- Pre-heat the oven to 140 °c.
- Sear the lamb neck for 2 minutes each side in a hot pan. Add the chopped onion, chopped carrot and cook until tender.
- Transfer all the ingredients into a casserole dish or slow cooker, add a clove of garlic, chopped celery, bay leaf, rosemary and red wine.
- Cover the lamb with the veal or chicken stock and cook at 140 °c for 3 to 4 hours or until the meat is tender.
- Once the meat is cooked, pour all of the juice into a pot and reduce slowly. To keep the jus light and clear, skim the fat off the top to prevent it from emulsifying into the jus. Finish the jus with some fresh chopped rosemary.
- Take the lamb neck meat and pull into small pieces. Mix with half of the reduced rosemary jus and add salt and pepper as required – it should be of a sticky consistency.
- Spread out some plastic wrap on a table and shape 2cm wide roll of the lamb mixture. Roll as tight as possible and form a sausage.
- Cool down and cut into desired length.
- Lightly beat the eggs and prepare the flour and the breadcrumbs in separate bowls. First dip the lamb rolls in the flour, then the egg and finally into the breadcrumbs. Place in the fridge for later use.
For Roast Tomato:
- Cut the tomatoes in half and toss with some extra virgin olive oil and some salt. Place on a baking tray and bake in the oven at 100°c for about an hour.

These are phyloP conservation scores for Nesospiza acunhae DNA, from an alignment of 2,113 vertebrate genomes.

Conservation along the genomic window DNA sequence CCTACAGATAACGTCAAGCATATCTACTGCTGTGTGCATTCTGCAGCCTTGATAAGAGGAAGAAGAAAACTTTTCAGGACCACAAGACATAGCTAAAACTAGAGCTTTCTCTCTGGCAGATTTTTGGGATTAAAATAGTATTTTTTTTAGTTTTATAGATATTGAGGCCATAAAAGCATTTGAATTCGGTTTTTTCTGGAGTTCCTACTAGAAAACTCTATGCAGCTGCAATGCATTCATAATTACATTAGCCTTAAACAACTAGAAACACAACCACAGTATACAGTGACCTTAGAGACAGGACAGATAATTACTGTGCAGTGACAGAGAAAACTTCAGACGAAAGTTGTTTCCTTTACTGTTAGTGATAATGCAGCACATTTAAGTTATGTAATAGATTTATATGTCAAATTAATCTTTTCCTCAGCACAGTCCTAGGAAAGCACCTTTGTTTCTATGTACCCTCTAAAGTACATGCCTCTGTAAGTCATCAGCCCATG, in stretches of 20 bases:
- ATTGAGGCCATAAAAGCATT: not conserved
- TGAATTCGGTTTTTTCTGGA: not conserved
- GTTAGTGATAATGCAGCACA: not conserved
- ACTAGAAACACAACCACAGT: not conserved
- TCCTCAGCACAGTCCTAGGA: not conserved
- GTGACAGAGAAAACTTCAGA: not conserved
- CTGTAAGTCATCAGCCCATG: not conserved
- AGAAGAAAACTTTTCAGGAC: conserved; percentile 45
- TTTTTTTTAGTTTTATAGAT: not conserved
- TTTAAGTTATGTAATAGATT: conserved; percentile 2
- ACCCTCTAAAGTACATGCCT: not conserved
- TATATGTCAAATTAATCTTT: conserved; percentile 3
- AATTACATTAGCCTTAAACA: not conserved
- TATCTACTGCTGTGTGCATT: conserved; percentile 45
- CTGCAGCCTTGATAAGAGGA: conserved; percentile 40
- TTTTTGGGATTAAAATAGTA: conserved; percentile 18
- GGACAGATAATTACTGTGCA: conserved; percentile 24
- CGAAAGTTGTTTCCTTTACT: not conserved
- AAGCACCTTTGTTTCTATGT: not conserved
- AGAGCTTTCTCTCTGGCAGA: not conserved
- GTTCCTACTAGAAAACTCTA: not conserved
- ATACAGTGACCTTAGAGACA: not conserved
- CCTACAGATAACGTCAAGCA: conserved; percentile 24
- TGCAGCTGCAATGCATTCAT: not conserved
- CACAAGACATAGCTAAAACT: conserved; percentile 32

For Champ Mash:
- Slice the spring onion very fine and blanch in water until soft. Put straight into cold water so the spring onions keep their green colour.
- Peel the potato and cook in salted water. When still hot, mash up the potato and mix with butter, milk, spring onion and salt and pepper as required.
For Rack of Lamb:
- Pre-heat oven to 175 °c.
- Sear the rack of lamb in a hot pan until nicely browned. Finish cooking it the oven for about 8 minutes, take out and let it rest for 4 minutes before serving.
- Heat some oil in a pan and fry the lamb neck croquettes until golden.
- Warm the blanched green beans in a pan with a little butter.
- Assemble the dish with the champ potato the roast tomato, the rack of lamb, the lamb neck croquette, green beans and finish with the rosemary jus.
Executive Chef Gareth Mullins
The Marker Hotel Dublin
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Disclosure – We were assisted with our travel plans by The Marker Hotel Dublin. We have in no way been compensated and the opinions expressed regarding our experience are our own.